All we have to do is look at the past year and the experience of a pandemic, which last happened about 100 years ago. We are definitely not the same now as we were last August. Not only has the pandemic changed the way we may view the world or our own mortality, but the political situation, the environment, issues of discrimination and antisemitism, have all impacted who we are and perhaps have changed how we understand God’s words.

So, as we begin the month of Elul and begin preparing for Rosh Hashanah, we will hear the shofar blasts that are to wake us up from any lethargy or indifference that has overtaken us. We will be reading the last few chapters of Deuteronomy in the next two months, and we will be ready to start again at Genesis and learn and benefit from the words that our tradition has given us and has kept us alive as a Jewish people for over 2000 years. Is the Torah going to continue to be a meaningful, integral part of our Jewish lives, and if so, are we going to learn its lessons?

In the month of Tishrei, we will be celebrating our new year, Rosh Hashanah, a joyous celebration with apples and honey and round challahs, and hopefully, some great family time. Then, we will have our Yamim Noraim – the Days of Awe – leading up to Yom Kippur, a solemn day focused on searching our soul (Cheshon Hanefesh), assessing what we have learned, and about taking responsibility for both our personal and communal wrongdoings over the past year. We will do Teshuvah, mend our behaviour. Then, on Sukkot, we will build, visit, or read about a Sukkah, enjoy the beginning of the fall season, and a have a little bit of Jewish Thanksgiving. Next, we will come to Simchat Torah, where we will complete the book of Deuteronomy and in the very next breath, we will start Genesis, because the cycle of reading and living is just that, a cycle. It’s not smooth, it’s not consistent, but thank God, it keeps going on and life continues. We will be continually challenged by life, by both the expected and the unexpected, by the good and the bad, by the hopeless and the hopeful. But somehow, if we can be sustained by the words of Torah, if we can be comforted with the knowledge that God is somehow in control and that we can make it through, we will make it through. So, enjoy the last few parashiot from Deuteronomy that will be chanted each Saturday at Shabbat services, and perhaps spend some time reading them on your own. Think about what they may have meant to you 2000 years ago, what they mean to you today, and what they may mean to you a few years hence. The words stay the same, but we and the world do not. Anticipating, hoping for, praying for a better and happier and healthy new year! An early Shanna Tova to all!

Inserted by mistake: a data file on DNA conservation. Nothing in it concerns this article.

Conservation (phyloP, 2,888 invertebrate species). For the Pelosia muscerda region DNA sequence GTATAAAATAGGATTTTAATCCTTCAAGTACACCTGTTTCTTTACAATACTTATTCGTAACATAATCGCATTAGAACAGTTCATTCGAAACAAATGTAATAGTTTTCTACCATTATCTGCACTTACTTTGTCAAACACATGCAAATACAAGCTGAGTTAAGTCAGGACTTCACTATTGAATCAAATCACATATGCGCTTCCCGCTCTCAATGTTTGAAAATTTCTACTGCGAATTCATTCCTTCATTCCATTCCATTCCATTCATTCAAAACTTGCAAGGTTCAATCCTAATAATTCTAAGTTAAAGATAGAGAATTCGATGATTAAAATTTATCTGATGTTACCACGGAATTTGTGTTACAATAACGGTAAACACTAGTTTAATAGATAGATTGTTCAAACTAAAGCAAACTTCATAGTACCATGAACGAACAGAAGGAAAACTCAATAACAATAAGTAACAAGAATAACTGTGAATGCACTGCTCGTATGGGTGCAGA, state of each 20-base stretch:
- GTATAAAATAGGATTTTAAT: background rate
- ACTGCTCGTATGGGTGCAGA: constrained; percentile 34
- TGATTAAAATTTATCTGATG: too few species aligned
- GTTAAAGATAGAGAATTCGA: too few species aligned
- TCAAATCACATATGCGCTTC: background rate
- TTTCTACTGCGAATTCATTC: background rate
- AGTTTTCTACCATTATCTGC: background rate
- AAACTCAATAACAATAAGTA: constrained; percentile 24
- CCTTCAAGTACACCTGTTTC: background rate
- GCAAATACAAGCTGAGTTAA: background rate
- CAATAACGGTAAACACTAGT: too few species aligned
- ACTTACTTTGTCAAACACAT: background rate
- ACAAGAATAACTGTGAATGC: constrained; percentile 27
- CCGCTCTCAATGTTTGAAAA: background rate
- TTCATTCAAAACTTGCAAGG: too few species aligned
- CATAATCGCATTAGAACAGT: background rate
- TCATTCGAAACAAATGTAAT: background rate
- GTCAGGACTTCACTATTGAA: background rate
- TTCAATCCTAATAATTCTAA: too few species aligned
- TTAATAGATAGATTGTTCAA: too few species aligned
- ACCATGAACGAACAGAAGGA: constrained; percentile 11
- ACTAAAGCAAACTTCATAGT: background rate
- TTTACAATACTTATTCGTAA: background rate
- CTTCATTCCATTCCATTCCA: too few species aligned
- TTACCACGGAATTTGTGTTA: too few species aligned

Filed under: Educator's Message

« Read more articles